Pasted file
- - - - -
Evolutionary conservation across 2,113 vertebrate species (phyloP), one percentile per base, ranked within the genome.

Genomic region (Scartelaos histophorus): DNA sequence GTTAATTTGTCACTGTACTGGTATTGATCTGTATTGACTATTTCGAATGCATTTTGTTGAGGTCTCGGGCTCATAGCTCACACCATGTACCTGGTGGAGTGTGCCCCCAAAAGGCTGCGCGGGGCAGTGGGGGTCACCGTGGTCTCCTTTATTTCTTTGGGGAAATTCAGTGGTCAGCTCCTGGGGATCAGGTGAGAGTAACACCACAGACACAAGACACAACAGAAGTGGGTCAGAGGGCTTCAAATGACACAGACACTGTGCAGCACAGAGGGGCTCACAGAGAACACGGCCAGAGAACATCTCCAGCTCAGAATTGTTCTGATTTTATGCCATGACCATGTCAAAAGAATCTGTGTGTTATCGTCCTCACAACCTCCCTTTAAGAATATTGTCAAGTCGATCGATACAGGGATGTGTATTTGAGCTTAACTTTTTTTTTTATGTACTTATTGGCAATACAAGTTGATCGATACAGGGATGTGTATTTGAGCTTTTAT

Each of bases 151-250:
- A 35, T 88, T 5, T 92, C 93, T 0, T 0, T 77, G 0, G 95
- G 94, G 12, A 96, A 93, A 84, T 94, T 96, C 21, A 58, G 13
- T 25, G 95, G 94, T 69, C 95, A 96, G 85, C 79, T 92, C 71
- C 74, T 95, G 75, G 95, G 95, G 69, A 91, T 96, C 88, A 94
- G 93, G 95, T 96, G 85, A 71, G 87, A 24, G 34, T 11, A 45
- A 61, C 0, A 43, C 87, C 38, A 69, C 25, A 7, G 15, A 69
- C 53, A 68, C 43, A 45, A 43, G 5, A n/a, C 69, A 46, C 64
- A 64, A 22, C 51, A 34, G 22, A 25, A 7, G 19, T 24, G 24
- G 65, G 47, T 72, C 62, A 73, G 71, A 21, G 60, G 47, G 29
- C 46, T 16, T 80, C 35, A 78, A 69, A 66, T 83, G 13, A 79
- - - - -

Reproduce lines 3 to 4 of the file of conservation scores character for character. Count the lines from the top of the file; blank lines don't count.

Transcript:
Each of bases 151-250:
- A 35, T 88, T 5, T 92, C 93, T 0, T 0, T 77, G 0, G 95